ORDERED AND ADJUDGED that as of February 20, 2009, the Southern District of Florida's current policy of providing limited electronic access to plea agreements is rescinded. All plea agreements filed on or after February 20, 2009 will be public documents, with full remote access available to all members of the public and the bar, unless the Court has entered an Order in advance directing the sealing or otherwise restricting a plea agreement.

Please visit the Southern District of Florida web page at for the full text of Administrative Order 2009-2.
Hmm, I have to think this is a good thing, right?

Guest Blogging At David's Place.

Hi folks, SFL here.

David was kind enough to lend me the keys to his soapbox for a few days because, as you may have heard, he's busy doing IMPORTANT LEGAL STUFF.

In fact, here's a taste of what the big man has been up to this week:
The guiding principle of the medical profession is often stated as "First, do no harm."

But according to federal prosecutor Sean Cronin, Dr. Ali Shaygan operated by a different four-word motto, "Mo' money. Mo' money," with deadly consequences.

Making his opening statement Wednesday to a Miami federal jury, Cronin called Shaygan a drug dealer who sold prescriptions for dangerous narcotics to boost his income.

One of Shaygan's patients, James "Brendan" Downey of West Palm Beach, died in June 2007 after overdosing on methadone prescribed by Shaygan, Cronin said.

Shaygan's attorney, David O. Markus, countered that the 37-year-old physician prescribed appropriate doses of medications to patients who claimed to be suffering from pain and other ailments.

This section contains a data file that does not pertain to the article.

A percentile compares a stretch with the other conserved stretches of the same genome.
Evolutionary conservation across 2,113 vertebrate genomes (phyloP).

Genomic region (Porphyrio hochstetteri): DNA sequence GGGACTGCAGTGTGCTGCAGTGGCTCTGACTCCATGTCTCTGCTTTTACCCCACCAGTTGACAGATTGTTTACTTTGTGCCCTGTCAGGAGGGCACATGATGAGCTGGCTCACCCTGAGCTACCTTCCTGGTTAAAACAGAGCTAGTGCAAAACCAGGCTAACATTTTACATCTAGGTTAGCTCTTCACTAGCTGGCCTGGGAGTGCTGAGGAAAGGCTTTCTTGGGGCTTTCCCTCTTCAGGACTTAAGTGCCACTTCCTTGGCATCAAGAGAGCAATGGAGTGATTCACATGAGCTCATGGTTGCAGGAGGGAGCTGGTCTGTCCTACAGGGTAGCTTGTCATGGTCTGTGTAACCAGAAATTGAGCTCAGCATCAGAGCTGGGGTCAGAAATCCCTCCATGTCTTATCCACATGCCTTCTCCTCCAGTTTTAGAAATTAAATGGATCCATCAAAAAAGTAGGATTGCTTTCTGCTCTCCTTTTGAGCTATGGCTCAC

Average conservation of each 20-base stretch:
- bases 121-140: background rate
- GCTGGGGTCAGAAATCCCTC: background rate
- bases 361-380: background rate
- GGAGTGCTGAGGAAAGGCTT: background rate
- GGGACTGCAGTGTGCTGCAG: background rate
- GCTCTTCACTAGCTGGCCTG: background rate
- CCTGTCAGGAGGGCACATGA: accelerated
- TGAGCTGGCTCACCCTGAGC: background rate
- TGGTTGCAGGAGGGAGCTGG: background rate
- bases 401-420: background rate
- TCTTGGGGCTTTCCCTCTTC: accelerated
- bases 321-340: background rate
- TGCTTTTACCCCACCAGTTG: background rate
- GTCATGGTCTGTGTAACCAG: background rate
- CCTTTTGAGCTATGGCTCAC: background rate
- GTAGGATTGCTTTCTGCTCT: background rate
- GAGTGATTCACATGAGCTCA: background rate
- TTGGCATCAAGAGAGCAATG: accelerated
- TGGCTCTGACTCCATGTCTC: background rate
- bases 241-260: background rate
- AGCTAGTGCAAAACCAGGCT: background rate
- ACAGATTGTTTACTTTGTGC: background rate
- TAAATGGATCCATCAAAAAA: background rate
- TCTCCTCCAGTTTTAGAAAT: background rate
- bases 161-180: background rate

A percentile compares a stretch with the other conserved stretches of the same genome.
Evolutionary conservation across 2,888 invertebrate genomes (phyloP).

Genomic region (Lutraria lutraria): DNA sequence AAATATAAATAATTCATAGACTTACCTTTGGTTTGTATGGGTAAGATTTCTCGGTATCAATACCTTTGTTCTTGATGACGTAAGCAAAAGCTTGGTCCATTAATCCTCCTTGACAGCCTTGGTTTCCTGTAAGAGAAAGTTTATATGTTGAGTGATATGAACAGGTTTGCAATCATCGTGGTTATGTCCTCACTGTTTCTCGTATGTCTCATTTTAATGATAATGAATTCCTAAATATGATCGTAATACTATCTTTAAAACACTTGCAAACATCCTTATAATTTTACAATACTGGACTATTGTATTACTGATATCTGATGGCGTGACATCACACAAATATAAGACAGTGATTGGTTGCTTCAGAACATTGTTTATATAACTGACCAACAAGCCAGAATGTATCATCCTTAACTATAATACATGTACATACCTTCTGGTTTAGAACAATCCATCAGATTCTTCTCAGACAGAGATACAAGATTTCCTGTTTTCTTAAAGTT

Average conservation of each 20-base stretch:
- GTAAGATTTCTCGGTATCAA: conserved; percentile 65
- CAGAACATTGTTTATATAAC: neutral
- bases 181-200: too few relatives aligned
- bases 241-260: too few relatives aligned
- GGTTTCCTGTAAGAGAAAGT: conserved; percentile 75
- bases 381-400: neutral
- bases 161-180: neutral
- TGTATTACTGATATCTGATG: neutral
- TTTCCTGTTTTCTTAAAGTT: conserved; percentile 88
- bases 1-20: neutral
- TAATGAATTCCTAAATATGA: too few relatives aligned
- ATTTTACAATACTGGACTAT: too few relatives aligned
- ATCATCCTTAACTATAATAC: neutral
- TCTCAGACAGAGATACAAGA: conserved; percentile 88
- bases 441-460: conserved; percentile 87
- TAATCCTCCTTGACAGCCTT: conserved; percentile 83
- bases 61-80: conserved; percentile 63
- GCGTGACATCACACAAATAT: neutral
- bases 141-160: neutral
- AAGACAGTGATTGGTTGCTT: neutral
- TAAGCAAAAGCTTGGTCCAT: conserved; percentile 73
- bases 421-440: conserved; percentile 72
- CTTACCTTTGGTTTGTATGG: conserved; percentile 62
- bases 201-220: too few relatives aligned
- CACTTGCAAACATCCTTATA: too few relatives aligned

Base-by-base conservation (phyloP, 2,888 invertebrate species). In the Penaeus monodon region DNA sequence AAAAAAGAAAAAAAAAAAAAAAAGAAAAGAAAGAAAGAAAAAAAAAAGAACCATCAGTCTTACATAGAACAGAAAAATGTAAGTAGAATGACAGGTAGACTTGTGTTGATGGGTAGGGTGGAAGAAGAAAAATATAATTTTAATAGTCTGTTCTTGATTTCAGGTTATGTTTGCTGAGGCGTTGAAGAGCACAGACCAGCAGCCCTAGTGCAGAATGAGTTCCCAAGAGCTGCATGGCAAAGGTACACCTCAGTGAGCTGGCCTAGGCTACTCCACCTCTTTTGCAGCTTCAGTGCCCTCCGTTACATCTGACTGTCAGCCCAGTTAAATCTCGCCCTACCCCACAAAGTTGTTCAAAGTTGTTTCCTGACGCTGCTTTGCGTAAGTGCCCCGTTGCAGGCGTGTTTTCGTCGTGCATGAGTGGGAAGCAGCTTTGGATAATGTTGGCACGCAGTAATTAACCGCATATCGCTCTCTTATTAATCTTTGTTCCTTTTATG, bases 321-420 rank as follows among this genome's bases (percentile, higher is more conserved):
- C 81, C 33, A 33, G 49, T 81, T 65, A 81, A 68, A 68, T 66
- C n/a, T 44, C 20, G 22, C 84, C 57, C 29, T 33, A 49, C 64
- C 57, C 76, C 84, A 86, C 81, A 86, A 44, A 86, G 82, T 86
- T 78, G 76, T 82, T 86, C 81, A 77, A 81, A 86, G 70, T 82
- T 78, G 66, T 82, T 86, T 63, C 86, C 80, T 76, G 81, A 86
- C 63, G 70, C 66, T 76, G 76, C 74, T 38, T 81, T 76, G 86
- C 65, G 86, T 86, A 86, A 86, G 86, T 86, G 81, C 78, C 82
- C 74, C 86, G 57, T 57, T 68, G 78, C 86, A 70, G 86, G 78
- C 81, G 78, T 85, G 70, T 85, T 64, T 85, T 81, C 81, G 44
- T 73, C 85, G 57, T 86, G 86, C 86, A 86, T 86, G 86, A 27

"He had a legitimate medical reason for doing what he did," Markus said. "Because a patient passes away doesn't make the doctor a criminal."

Shaygan, who lives in Miami Beach, is charged with 141 counts of unlawful prescribing and causing Downey's death. If convicted, he faces more than 20 years behind bars.
Geez, all I do is move around money.

Good luck David!

In other SD FL news, all you machers can see if you made the list. No, not the Madoff investment list, but the list of 19,000 offshore UBS bank accounts of American investors who may have been trying to avoid US taxes:

The largest bank in Switzerland, UBS, agreed Wednesday to reveal the names of wealthy Americans whom the authorities suspect of using offshore accounts to evade taxes.

The change in policy is the result of UBS' admitted role in conspiring to defraud the Internal Revenue Service. As part of the agreement, the bank will pay $780 million in damages, and also close all offshore accounts of its American clients.

You can see the filing that was submitted to Judge Cohn here.

Ok ok I know it's not Shakespeare, and I'll see if I can punch it up a bit, but I did promise myself -- out of my deep respect for David -- not to "work blue."

Boy, now I know how Bob Saget feels.

Have a good day everybody!

Wednesday, February 18, 2009


Trial the last two days from 8:30 am to 6:30pm. I'm tired...

Updates you probably know already:

Openings in the Liberty City 6 today.

Closings in the Joe Cool case and the jury is out.

Good news -- South Florida Lawyer has agreed to guest blog. THANK YOU!

Tuesday, February 17, 2009

Looking for part-time blogger!

I am trial, probably for the next 4-5 weeks. (Details here). Anyone interesting in helping out while I'm busy?

Sunday, February 15, 2009

''He said if I blamed it on him, he was going to turn it around on me."

That was Guillermo Zarabozo, the Joe Cool defendant, testifying on Friday. Here's a snippet of the Herald article: